Backpacking Pensioners travel blog

The Cardrona Hotel

Inside the Cardrona Hotel

A view from the top of the Crown Range Summit - Spot...

Restored miners cottages at Arrowtown

Main street at Arrowtown

Historic Chinese Settlement at Arrowtown

This was the Ford of Bruinen, in a certain film

A river crossing on the Arrow River

A view from the entrance to Sawpit Gully

Descending from Sawpit Gully

' The Gladdon Fields ' - another film location

The Shotover Jet Boat at Arthurs Point

The Queenstown shore of Lake Wakatipu

The view north from Bennetts Bluff

A view across Glenorchy Lagoon

The head of Lake Wakatipu from Glenorchy


Sylvia's Comments

Reluctantly we had to leave Glendhu, it had been a lovely place to stay but there are more equally lovely places to see here in NZ. We made the short journey back to Wanaka and stopped off to shop, post some Christmas presents and use the internet. Then it was on the road again to our next destination of Arrowtown. There are two routes to Arrowtown, continue on SH6 through Cromwell or take the more scenic route, SH89, the Crown Range Road. It is the shorter route but it is actually a narrow, twisting and turning mountain road that the books say needs tackling with care. The book also suggests giving it a miss after dark. The Crown Range road is said to be one of the South Island's most scenic drives, with picturesque views of lush valleys, foothills and countless snowy peaks. We have been on some scenic roads already so this must be something. It is also NZ's highest sealed road at a height of 1,076 metres above sea level, having been sealed in 2000. Tourists first used it as a travel route in 1877 crossing in horse drawn carts, today the tourists cross in motorhomes.

The road from Wanaka passes through the Pisa Conservation Area, consisting of forest and grassy areas, crossing and re-crossing the Cardona River. The small hamlet of Cardona is home to the historic Cardona Hotel, one of NZ's oldest hotels, that first opened its doors in 1863 and has been lovingly restored. My Lord of the Ring's location book say's "whilst it was not used in the films, when you enter the bar, the Prancing Pony at Bree immediately comes to mind" We called in for lunch and were disappointed not to find any Hobbits also eating there. Close by the hotels two roads branch off to the right and left up to the Cardona and Waiorau Ski areas. The ski season officially ended in October so we will have to give that activity a miss.

Once back on the road we found ourselves climbing steadily until we came around the last bend to discover we had reached the summit. From here we had extensive views over towards Queenstown and The Remarkables, the hill range known as Dimrill Dale in Lord of the Rings. This corner of NZ was used for many of the locations in the film, some scenes were shot in Wanaka and above Glendhu Bay, whilst many were shot around the Queenstown area. We stopped at the viewing spot to admire the view and then headed down the hill. This is where the steep, twisty zig zag bends are, we reached a shelf of rich farmland where we were able to have a breather before tackling the next downward spiral of six hairpin bends before reaching the valley floor. On our drive up the hill we had passed three cyclists slowly making the climb, whilst at the viewing point we saw them speeding down the other side never to be seen again.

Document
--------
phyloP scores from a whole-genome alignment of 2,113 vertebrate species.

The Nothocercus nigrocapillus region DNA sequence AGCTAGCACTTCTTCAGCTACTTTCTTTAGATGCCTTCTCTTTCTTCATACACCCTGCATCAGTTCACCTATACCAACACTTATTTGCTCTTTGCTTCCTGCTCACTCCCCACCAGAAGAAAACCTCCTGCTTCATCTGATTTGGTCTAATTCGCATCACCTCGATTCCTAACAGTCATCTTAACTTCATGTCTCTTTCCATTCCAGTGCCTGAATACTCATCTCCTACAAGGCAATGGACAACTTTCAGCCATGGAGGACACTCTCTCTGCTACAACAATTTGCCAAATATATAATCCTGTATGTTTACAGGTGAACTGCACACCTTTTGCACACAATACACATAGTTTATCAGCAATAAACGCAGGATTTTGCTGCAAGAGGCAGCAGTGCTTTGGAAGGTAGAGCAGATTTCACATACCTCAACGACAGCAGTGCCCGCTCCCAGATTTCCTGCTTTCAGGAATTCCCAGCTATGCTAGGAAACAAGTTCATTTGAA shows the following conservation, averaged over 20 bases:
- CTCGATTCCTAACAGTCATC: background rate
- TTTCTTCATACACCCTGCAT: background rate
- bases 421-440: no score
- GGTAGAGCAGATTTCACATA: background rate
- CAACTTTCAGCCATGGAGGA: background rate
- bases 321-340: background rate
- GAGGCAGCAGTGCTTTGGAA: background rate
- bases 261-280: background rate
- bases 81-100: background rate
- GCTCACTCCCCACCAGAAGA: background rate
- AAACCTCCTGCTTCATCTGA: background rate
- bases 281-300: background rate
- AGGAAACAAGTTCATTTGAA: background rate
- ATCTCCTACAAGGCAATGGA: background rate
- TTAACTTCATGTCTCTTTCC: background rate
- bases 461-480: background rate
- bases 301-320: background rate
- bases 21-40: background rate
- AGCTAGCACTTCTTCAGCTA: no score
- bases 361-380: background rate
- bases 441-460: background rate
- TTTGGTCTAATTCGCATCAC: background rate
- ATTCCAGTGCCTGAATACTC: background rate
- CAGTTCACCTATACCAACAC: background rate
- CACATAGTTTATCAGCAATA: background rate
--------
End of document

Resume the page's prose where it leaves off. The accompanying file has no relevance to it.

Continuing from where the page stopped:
Once on level ground we followed the main road a little way before turning up towards Arrowtown, An old historic gold town. We found our site, parked the van and set off to walk the short distance into the town to collect post we had arranged to be sent to the local post office. Arrowtown sprang up in the 1860's following the discovery of gold in the Arrow River. Today the town attracts visitors to see the lovely restored original buildings, and the fine sycamores and oaks trees along the main street. Over 60 buildings are listed with the Historic Places Trust. In autumn (April and May) the area becomes a blaze of gold and reds from the deciduous trees in the main street and surrounding areas by the river.

We collected our post (magazines and our accommodation book from the motorhome club) and walked along the main street. It certainly was one of the prettiest streets we had walked down, the restoration work had been tastefully done. At the end of the main street, sign posts directed us down to the old Chinese Settlement. This is one of the best preserved Chinese settlements in NZ. A pathway leads you around the village and into some of the restored buildings, interpretative signs give you some idea of the lives of these gold miners, who came here to seek their fortune. Like the Chinese gold miners in Australia, these miners also suffered much racial abuse and had little choice but to work the old tailings when the European miners thought them exhausted. Surprisingly to the Europeans they were able to find gold. The path led us on to the cemetery where once again grave stones told of the hardships people suffered through early deaths.